tv Washington This Week CSPAN January 11, 2015 5:00pm-6:01pm EST
to head off streams, attempts at radicalizing young frenchman and women. >> standby for a moment. pictures we are looking at now from the area around where this unity rally has started. leaders, dozens of them standing by and they are lining up as they take a moment to commemorate the victims of this week's attacks. david cameron and the spanish prime minister and as the camera pans back, the turkish prime minister. we need to make a point there are friends or relatives of the victims themselves also taking part of the rally. alongside a lot of muslim
leaders and they have come out in worse and have called out and supporters to basically show the majority of frenchman do not support in any way shape or form what is that happening throughout the week. john, what did you say to that? do you think fronts, what -- france what do they need to do to get closer to their muslim population and bring them into the fabric of society in a better fashion? >> there are no easy solutions. the mechanism set in place, the national council of muslim faith is a complete failure to reaching out to the people we are concerned with and nothing to do with the base. institutions, more schools, for example -- cap a counterterrorism expert said one of the rings that europe needs
that's one of the things that europe needs is many more schools that will teach about islam. that is one thing. as something to note about the rally, the one big absence in force is the national front. i do not know what the details were, were they not invited? were they disinvited? this is a real danger, though one, large growing element on the political stage, the national front feels itself to be marginalized and taken advantage of the situation to recruit more and more people to join in of his immigrants and radical muslims. the average person does not distinguish and that's a political fact there that will exacerbate the problem. >> john, as you have been speaking, witnessing the french president francois hollande greeting all of the leaders in paris.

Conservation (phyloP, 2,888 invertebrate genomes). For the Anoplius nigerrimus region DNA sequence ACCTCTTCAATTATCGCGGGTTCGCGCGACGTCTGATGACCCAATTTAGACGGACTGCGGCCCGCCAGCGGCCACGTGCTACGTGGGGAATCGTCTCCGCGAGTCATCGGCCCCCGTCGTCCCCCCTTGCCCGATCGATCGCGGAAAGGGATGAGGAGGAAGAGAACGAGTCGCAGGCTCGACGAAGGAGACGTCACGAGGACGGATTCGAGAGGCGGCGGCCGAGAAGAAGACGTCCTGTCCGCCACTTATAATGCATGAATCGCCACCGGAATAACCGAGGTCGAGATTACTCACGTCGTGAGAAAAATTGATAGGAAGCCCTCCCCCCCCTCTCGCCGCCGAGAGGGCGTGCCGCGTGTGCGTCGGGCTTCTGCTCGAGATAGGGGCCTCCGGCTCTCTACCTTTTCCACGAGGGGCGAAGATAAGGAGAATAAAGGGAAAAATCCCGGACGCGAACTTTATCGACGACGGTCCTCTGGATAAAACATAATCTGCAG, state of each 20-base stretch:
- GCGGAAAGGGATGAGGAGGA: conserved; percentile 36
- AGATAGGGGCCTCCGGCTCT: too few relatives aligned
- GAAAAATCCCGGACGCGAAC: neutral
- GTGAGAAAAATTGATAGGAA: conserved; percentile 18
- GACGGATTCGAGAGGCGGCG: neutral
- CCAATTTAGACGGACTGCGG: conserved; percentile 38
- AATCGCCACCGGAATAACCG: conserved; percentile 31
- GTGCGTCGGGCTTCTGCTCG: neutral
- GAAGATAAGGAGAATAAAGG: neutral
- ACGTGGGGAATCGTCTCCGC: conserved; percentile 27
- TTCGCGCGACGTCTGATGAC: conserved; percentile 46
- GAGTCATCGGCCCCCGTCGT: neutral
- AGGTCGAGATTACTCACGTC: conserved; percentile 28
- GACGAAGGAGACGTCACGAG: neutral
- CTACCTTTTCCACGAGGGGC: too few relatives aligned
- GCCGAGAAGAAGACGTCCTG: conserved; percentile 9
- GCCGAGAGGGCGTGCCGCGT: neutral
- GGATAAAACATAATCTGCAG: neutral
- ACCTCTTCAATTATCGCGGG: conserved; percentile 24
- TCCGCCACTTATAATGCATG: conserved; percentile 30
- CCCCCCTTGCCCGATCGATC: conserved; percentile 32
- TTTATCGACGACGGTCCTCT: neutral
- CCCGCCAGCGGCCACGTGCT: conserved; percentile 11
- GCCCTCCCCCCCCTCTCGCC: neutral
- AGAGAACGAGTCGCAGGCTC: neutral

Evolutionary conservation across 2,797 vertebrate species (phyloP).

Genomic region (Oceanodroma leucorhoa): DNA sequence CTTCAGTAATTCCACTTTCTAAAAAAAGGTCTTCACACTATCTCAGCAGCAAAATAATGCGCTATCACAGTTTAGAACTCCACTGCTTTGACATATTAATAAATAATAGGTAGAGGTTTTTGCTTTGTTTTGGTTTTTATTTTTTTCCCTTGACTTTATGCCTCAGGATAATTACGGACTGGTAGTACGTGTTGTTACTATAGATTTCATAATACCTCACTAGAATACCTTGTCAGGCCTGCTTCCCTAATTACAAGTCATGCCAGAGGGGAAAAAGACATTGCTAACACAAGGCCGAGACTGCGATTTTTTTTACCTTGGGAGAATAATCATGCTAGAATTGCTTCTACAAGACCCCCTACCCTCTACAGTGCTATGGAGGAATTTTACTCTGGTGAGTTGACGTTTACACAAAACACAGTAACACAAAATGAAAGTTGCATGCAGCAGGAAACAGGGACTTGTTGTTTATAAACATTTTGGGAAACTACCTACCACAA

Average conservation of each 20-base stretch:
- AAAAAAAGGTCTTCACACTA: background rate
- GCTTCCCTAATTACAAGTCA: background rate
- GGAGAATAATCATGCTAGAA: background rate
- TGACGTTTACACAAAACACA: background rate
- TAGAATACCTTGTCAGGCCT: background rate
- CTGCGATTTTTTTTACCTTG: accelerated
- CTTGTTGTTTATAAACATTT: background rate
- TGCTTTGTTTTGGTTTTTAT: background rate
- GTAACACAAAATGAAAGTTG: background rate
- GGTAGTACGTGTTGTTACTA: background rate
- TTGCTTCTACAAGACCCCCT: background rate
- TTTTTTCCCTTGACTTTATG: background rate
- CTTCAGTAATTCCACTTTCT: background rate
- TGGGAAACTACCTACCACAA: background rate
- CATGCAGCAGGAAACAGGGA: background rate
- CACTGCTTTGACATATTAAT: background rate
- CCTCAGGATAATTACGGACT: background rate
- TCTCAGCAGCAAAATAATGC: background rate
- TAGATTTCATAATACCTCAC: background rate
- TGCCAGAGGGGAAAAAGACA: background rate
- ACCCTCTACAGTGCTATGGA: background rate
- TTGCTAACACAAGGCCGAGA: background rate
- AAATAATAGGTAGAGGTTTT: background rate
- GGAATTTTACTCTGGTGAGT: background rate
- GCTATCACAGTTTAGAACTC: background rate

we saw for instant francois hollande meeting the nato head, former norwegian president who was the head of the norwegian government at the time of the shootings back in 2011. perhaps a little bit of a deja vu for him, another painful chapter. >> just a few things. the honda francois hollande, we forgot to mention, the political archrivals behind the president of france, regarding -- she was not invited pretty --. no formal invitations were issued to the party and she was received by francois hollande last week after the event. and made it clear on friday that everybody was welcome, he even
said he would guarantee the security of leaders including le pen, talking about the security. a tremendous challenge for friends -- france's police. can you imagine 50 world leaders? [indiscernible] >> it is absolutely clear a number of socialist leaders and centerleft politicians felt increasingly uncomfortable with le pen. is it true she was person non grata? what she said, the leaders said it is not the case. and the feeling that maybe she is being exploiting these for political purposes. >> john bowen, i want to turn to you. angela merkel, so much to talk
to and discuss as we're looking at these pictures from central paris where the unity march is taking place. i want to ask about france's secular. one of the fundamental of the republic as we know it. what does it mean, if today, can you factor when it comes to being of a different religion and bringing everyone onto the same page? >> it does not have to be. the best way to understand is no preference for what religion over another. and at the same time, [indiscernible] to make sure those members who want to worship have a place to worship. france is a land of religious freedom. and at the same time, it tries